You are here

Work in Progress: Revisiting the American Experiment

The College of Liberal Arts is full of scholars who examine the functionality of American democracy. Five of these professors, each from a different discipline within CLA, share their research on the various stresses within our government system.
August 6, 2019

According to legend, as the framers of the Constitution exited the Philadelphia convention in September 1787, a woman asked the eldest and one of the wisest of them, Benjamin Franklin, “what have you given us?” To which he replied: “A republic, if you can keep it.”

We often call the American system of government a “democracy,” but Franklin’s term is perhaps more accurate: a democratic republic. We are governed by women and men we elect. The idea of our system as a model for the world is in our hearts, even though few of the democracies that have come along since have modeled their system on ours. Perhaps they’ve learned from our mistakes.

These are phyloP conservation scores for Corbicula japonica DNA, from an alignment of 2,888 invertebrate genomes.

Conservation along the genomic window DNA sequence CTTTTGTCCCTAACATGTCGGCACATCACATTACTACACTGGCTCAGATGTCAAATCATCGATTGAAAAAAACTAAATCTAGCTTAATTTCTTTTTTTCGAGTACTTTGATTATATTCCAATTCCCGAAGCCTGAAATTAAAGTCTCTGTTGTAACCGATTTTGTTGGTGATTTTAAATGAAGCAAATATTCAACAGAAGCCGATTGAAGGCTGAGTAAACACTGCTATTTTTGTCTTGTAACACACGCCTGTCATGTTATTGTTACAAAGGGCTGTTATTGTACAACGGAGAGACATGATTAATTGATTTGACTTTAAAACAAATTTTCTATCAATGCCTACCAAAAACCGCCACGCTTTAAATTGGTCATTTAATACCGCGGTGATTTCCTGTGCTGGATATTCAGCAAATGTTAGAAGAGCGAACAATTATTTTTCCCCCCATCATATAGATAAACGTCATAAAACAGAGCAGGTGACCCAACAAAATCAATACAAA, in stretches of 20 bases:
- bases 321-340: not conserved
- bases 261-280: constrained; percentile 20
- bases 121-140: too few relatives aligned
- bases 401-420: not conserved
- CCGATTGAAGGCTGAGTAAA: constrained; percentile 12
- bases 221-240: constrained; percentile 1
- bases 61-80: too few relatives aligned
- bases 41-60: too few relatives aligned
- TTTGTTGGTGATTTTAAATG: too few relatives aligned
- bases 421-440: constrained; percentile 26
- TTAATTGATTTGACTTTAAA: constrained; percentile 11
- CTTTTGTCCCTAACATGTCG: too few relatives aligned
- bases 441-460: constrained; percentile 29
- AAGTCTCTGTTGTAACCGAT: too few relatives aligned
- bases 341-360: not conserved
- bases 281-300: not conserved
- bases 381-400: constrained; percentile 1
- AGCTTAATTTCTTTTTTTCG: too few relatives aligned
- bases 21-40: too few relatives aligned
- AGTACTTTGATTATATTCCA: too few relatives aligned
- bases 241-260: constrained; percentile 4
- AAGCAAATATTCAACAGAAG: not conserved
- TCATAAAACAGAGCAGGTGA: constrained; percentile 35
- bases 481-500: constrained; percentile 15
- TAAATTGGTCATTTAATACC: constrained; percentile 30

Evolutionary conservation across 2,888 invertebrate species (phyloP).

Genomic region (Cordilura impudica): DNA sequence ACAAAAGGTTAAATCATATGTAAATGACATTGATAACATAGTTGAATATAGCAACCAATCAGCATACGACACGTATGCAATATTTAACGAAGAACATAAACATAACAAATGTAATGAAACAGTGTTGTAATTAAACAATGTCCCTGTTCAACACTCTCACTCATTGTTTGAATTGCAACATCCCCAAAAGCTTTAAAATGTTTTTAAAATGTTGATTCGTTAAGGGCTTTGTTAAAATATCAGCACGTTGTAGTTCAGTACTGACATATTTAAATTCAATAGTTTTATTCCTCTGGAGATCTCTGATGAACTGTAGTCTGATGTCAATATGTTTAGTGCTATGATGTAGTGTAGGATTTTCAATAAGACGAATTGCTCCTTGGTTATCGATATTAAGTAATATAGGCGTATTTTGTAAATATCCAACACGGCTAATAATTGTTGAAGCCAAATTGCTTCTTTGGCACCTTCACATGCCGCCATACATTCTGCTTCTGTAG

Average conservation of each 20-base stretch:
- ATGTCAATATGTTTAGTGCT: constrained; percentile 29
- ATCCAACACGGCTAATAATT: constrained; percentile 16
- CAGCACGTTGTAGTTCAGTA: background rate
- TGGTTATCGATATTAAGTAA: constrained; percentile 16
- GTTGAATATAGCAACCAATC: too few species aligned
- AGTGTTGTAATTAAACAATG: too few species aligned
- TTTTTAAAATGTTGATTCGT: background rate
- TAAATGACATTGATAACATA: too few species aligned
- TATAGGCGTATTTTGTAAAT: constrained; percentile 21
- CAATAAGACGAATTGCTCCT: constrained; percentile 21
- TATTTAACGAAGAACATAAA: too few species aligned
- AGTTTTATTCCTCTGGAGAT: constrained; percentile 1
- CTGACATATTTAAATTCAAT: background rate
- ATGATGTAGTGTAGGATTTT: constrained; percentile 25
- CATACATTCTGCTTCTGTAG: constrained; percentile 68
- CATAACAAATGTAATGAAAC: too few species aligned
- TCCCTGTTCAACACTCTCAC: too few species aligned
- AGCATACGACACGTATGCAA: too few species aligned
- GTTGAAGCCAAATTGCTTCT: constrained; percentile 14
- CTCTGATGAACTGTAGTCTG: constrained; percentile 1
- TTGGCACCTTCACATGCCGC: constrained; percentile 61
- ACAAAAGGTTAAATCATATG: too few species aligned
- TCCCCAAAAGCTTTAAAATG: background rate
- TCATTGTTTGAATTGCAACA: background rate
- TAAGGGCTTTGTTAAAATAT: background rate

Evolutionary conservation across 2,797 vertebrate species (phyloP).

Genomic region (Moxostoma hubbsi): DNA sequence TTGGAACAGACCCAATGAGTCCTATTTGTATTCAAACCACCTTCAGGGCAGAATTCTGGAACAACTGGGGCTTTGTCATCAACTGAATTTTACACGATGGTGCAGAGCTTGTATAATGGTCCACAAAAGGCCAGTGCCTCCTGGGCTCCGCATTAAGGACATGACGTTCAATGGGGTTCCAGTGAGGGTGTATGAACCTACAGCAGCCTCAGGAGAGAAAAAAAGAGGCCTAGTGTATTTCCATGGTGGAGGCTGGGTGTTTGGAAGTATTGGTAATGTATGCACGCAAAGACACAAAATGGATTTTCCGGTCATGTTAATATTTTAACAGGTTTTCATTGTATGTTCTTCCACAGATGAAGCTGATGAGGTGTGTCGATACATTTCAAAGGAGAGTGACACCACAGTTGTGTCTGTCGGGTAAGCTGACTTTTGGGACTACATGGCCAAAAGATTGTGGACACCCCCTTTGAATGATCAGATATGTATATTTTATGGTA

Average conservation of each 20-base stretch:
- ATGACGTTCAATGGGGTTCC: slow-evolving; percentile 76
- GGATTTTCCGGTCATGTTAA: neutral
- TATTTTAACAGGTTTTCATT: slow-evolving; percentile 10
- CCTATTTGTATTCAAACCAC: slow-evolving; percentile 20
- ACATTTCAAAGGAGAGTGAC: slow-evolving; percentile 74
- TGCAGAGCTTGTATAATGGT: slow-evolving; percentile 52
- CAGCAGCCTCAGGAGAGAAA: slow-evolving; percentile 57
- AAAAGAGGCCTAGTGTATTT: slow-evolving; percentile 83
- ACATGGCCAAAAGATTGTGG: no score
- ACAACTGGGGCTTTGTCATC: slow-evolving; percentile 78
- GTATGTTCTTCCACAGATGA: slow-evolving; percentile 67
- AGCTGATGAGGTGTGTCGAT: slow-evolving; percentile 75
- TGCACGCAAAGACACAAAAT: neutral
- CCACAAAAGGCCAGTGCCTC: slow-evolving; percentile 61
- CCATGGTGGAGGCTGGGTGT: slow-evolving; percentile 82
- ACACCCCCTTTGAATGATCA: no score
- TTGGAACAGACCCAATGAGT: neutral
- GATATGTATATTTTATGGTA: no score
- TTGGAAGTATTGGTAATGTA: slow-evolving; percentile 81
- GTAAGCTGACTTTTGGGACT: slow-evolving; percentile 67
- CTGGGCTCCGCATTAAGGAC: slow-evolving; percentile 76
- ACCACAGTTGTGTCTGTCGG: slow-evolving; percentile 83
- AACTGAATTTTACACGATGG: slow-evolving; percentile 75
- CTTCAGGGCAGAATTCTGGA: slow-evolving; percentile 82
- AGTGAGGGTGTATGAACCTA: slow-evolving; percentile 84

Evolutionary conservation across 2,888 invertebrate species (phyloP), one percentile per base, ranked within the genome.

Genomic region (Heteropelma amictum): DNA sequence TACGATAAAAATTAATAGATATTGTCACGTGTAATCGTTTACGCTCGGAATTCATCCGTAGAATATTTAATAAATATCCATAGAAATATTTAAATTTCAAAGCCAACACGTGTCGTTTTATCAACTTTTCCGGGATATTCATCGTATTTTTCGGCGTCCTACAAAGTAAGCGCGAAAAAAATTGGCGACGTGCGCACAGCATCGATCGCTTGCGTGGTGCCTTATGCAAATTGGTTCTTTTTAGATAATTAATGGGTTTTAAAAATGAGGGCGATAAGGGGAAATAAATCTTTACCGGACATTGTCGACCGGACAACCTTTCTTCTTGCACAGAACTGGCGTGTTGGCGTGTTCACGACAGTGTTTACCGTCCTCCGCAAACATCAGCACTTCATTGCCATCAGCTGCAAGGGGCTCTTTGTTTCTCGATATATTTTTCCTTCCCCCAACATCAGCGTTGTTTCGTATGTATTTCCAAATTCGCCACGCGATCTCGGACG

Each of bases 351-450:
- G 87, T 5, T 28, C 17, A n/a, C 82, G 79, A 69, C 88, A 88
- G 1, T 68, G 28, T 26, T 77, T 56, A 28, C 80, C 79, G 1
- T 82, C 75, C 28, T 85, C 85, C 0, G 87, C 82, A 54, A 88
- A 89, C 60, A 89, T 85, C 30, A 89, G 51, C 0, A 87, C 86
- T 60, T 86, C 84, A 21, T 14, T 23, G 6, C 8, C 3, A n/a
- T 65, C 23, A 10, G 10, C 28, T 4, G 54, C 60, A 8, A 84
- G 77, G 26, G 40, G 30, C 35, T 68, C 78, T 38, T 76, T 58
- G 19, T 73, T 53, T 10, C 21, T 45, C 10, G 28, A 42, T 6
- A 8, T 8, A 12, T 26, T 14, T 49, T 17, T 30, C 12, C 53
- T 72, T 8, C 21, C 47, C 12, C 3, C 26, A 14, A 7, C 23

How goes our experiment in self-government? CLA is full of students and scholars who look at that question. Let’s explore how our democracy is holding up with five of those scholars from five different disciplines. Is American democracy under stress? What kind of stresses and how serious are they? What light can they shed on the question through their particular academic approach?